Here’s an interesting counterpoint to the theory that governments are attempting to inflate their way out of their financial crisis-related debt dilemmas.
It comes courtesy of UBS economist Paul Donovan, who argues:
While most investors today acknowledge that deflation is likely to be a feature for the OECD economies during the second half of 2009, inflation pessimists cling resolutely to the belief that inflation will inevitably return. “Fiscal deficits are rising dramatically” goes the argument. “Governments will have to create inflation to reduce debt:GDP ratios, as they have done in the past.”
The problem with the idea of governments inflating their way out of a debt burden is that it does not work. Absent episodes of hyper-inflation, it is a strategy that has never worked. Government debt: GDP burdens tend to be positively correlated with inflation. Market mythology has created the idea that inflation will help reduce government debt ratios. The facts do not support the myth. OECD government debt rises as inflation rises. Meaningful reductions in government debt will require a low inflation future.
To wit — this chart, which purportedly shows year-on-year levels of inflation on the x-axis and change in government debt (as a per cent of GDP) over one year on the y-axis. The two axes cross each other at the 5 per cent inflation level because that’s deemed, by UBS, to constitute a genuine inflation shock.
The point then, is that there aren’t many instances in the lower right-hand quadrant, which would coincide with relatively high levels of inflation and a decline in government debt as a proportion of GDP. The picture is much the same, according to UBS, over a two-year period too.
But why? Here’s Donovan again:
The fundamental obstacle to governments eroding their debt through inflation is the duration of the government debt portfolio. If all outstanding debt had ten years before it matured, then governments could inflate their way out of the debt burden. Inflation would ravage bond holders, and governments (with no need to roll over existing debt for a decade) could create inflation with impunity, secure in the knowledge that existing bond holders could do nothing to punish them. In the real world, of course, governments roll over their debt on a very frequent basis. As a result, governments are vulnerable to higher debt service costs if market interest rates change. If markets move to price in the consequence of higher inflation by raising nominal interest rates, then the debt service cost will rise and increase the debt. Thus a period of high inflation will tend to raise both the numerator and the denominator of the debt:GDP ratio.
As an example, the US can expect to roll over almost 45 per cent of its debt in the next 12 months and some 55 per cent over the course of the next two years. So according to UBS, if there is an inflation surge in the next 12 months, the US government would expect that to be reflected in higher borrowing costs — thus negating any ‘sympathetic’ inflation-impact on its national debt. There’s also the issue of TIPS, or index-linked (inflation-linked) securities.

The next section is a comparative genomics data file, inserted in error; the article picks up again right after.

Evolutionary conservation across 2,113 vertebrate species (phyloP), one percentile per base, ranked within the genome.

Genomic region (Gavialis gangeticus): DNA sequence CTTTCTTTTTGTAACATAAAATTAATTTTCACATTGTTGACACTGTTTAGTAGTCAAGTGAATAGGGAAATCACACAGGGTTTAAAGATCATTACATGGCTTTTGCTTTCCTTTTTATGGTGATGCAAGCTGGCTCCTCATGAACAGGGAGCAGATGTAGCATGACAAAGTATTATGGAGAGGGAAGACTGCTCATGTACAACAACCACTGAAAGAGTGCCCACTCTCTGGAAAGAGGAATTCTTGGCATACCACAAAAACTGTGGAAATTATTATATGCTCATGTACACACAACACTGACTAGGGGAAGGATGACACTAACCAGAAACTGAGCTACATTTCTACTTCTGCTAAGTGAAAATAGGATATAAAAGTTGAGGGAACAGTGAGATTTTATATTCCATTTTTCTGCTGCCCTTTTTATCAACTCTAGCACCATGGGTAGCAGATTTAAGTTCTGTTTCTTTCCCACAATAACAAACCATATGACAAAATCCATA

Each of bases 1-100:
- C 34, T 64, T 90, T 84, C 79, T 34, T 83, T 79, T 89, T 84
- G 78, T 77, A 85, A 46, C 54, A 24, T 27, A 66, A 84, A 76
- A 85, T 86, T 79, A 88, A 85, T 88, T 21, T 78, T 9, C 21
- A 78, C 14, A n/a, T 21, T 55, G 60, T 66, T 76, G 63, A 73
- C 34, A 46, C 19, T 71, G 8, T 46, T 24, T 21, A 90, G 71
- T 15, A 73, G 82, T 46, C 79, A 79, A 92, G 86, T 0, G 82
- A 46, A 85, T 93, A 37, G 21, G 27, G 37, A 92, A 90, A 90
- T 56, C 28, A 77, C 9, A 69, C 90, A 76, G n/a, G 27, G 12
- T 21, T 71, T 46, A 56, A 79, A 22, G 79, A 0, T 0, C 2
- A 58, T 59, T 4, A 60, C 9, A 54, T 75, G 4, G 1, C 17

Add to that the notion that real yields tend to also rise in times of uncertain inflation — by as much as 100 to 150bp, according to UBS’s analysis, as investors demand a premium for the uncertainty — which further adds to government borrowing costs.
Thus, according to UBS, the problem governments face is that high inflation is likely to generate higher nominal and higher real interest rates. This means the rate of increase in debt servicing costs will probably exceed the rate of increase in nominal GDP, as a result of the higher inflation, and voila — you have very little government benefit associated with stronger inflation, according to the bank.
The idea that governments can readily inflate their way out of their debt problems is a misnomer — arising, perhaps, from confusion between the fate of the individual bondholder and the response of the collective market. An individual holder of a long duration bond will lose out as a result of inflation. However, modern governments can not rely on markets to remain collectively indifferent to inflation. Inflation will raise the nominal cost of borrowing (of course) but through the inflation uncertainty risk premium it will also add to the real cost of borrowing.
The higher debt service cost becomes a problem for a government that is pursuing an inflation strategy because government debt does have to be rolled over. Unless a government is willing to pursue hyper-inflation as a strategy, raising inflation will not reduce the government debt burden. Indeed, history indicates that the reverse result will be achieved.
So caveat hyperinflation. Not sure that will appease the uber-inflation hawks, really.